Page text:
Amazon Announces Solar Deal in Virginia, Greenpeace Urges Further Transparency

Today Amazon Web Services (AWS) announced a solar farm project in Virginia that will advance the company’s progress towards its recent commitment to powering its data centers with 100 percent renewable energy.

Greenpeace, the advocacy group leading the public pressure on Amazon and other tech companies to switch to renewable energy, reacted with cautious optimism.

“Amazon’s solar deal in Virginia is an encouraging sign that the company is making progress on its pledge to power its data centers with 100 percent renewable energy, and is welcome news for Amazon’s customers that have urged the company to move faster in its adoption of renewable energy,” said Greenpeace Senior Energy Campaigner, David Pomerantz. “But Amazon customers still need better transparency to properly assess the significance of this solar deal.”

While the project is expected to generate 170,000 megawatt hours (MWh) of solar power annually (the equivalent of powering approximately 15,000 U.S. homes), this represents a very small portion of the renewable energy needed to fully supply AWS’ data centers in Virginia. Greenpeace estimates the new solar deal will increase the Virginia data centers’ use of renewable energy from 2 percent to 6 percent. While tripling is significant, the low numbers reveal that AWS has a long way to go before reaching its goal of 100 percent.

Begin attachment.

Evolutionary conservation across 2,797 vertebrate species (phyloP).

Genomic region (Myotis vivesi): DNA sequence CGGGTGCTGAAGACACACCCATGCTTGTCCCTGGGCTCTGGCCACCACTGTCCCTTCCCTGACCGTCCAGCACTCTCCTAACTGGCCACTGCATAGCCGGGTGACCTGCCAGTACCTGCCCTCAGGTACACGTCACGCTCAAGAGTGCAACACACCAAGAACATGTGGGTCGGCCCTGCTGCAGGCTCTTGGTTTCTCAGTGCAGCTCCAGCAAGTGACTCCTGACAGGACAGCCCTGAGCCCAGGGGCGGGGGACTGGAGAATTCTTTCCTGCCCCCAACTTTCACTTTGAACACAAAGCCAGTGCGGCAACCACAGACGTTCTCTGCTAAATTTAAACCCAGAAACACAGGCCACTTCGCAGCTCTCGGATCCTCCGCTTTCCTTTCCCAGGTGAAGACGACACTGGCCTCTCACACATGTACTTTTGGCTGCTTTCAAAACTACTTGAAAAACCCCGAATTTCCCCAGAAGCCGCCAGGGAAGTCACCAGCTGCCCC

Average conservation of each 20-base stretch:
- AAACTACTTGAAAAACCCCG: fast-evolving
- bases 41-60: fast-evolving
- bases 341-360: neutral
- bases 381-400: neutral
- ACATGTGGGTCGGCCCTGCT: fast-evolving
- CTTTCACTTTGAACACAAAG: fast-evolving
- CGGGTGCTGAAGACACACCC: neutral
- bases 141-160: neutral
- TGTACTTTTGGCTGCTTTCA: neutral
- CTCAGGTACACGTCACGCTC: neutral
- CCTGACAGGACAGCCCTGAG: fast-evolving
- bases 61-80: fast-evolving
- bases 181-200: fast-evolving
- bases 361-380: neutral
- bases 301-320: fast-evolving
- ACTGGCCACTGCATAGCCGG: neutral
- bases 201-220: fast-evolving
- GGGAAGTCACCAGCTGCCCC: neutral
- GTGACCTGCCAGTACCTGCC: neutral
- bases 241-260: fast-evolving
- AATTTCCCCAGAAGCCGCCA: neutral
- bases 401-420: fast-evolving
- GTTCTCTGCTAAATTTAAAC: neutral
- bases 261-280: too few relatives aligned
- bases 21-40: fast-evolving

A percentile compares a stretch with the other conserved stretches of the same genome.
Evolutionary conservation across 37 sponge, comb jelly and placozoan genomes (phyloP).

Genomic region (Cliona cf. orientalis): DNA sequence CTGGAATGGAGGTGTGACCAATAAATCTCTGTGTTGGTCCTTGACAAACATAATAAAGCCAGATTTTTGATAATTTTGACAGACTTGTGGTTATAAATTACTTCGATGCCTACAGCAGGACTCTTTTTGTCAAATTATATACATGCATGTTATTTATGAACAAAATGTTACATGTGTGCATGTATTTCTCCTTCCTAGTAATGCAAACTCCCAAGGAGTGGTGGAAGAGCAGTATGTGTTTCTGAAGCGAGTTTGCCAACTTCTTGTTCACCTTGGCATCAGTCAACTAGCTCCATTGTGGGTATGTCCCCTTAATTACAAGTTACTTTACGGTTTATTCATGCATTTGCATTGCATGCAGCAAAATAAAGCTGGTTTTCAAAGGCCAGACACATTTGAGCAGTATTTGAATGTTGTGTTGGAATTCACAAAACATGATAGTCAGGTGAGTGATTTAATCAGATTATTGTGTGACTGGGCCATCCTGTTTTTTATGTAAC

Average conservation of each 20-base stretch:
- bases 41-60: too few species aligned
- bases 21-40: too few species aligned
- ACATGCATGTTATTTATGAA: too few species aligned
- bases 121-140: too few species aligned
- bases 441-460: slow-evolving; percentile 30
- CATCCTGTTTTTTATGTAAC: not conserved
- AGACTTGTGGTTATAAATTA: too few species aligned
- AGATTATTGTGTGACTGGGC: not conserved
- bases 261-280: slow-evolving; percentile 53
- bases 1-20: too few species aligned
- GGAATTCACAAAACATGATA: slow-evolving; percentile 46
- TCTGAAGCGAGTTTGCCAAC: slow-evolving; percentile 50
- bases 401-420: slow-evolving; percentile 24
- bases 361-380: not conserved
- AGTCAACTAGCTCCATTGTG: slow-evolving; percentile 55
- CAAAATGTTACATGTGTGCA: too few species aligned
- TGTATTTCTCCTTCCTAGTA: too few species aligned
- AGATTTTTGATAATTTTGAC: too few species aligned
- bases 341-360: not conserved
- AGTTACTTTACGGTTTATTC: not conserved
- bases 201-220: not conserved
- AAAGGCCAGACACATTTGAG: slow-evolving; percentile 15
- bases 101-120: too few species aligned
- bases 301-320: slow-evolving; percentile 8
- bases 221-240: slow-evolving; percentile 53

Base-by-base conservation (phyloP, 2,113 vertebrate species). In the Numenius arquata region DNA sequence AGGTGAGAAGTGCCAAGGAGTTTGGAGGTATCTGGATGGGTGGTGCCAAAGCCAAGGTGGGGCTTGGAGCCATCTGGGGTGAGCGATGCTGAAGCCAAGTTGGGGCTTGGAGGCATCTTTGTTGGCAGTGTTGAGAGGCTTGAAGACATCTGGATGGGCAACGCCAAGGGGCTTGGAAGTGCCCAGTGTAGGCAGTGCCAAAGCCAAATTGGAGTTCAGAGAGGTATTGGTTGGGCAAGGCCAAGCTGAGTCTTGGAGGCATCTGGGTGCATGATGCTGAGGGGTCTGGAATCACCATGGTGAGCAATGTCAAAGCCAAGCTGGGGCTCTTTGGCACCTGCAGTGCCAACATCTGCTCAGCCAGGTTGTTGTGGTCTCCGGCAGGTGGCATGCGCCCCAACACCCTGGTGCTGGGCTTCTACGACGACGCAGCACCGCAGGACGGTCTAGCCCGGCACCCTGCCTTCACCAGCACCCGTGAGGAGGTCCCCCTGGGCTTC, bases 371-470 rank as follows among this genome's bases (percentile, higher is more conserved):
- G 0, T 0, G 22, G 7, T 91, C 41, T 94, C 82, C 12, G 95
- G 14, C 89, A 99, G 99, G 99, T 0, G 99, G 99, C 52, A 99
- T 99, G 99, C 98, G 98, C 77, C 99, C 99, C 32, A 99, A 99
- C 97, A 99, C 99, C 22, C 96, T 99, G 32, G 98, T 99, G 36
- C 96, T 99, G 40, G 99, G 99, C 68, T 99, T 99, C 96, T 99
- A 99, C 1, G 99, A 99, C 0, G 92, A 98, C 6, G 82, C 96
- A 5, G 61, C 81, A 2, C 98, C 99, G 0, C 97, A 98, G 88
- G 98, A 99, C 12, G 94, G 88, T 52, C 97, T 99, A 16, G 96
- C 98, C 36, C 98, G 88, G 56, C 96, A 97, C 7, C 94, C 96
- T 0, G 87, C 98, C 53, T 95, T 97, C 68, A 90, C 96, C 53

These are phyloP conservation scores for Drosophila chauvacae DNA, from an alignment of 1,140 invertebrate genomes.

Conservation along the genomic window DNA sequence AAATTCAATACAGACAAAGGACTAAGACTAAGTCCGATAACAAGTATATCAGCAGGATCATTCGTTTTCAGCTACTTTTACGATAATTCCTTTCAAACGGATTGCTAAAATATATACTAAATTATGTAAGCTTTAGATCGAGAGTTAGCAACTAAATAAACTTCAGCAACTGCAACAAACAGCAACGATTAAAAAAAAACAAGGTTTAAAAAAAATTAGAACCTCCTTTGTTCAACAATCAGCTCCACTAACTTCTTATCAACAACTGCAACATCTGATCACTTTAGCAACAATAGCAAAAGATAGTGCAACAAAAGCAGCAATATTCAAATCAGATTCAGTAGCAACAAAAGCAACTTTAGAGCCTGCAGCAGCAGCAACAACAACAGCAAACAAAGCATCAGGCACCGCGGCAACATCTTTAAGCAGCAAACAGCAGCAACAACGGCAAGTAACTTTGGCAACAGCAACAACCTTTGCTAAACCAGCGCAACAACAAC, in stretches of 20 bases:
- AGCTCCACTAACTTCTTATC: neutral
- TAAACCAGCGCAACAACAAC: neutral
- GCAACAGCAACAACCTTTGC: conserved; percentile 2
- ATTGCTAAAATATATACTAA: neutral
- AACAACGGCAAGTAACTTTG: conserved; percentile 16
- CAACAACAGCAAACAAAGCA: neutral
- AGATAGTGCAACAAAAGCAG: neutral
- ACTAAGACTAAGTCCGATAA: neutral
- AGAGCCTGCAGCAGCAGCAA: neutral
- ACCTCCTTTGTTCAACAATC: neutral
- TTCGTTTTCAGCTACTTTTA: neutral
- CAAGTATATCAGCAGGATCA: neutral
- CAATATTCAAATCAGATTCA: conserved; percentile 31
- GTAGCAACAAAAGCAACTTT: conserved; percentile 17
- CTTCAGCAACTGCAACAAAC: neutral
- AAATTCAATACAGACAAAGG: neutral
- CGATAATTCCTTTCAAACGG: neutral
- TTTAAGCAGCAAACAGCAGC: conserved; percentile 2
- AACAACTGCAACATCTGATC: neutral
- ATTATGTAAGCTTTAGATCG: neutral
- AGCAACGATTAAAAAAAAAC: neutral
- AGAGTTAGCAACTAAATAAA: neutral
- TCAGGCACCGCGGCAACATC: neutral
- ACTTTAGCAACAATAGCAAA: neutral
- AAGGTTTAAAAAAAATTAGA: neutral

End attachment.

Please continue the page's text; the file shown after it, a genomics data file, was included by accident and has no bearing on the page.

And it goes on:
“Amazon has not disclosed how much energy its data centers consume in Virginia or anywhere else,” Pomerantz said. “While this new deal is significant, it appears to provide only a small fraction of the electricity Amazon is consuming in Virginia, where it is growing rapidly.”

AWS customers including Tumblr, The Huffington Post and Hootsuite recently wrote a letter urging the company to commit to transparency on its energy and environmental performance. Their demands included publishing information on Amazon’s progress towards its renewable energy goals, such as the resource mix it uses in each of its regions.

While AWS has not responded directly, the company announced in April that approximately 25 percentof the power consumed by its global infrastructure comes from renewable energy sources, with an interim goal of increasing that percentage to at least 40 percent by the end of 2016.

AWS’ goal to source 100 percent of its energy from renewable sources does not have a specific timeline for completion, but VP of Infrastructure Jerry Hunter says the latest project in Virginia is a sign of progress, and provides additional benefits for the community.

“We continue to make significant progress towards our long-term commitment to power the global AWS infrastructure with 100 percent renewable energy,” he said. “Amazon Solar Farm US East – the second Power Purchase Agreement that will serve both existing and planned AWS datacenters in the central and eastern US – has the added benefit of working to increase the availability of renewable energy in the Commonwealth of Virginia.”

Greenpeace says it will continue to monitor AWS’ energy sourcing, updating its annual Clicking Clean assessment of tech company footprints later this summer.


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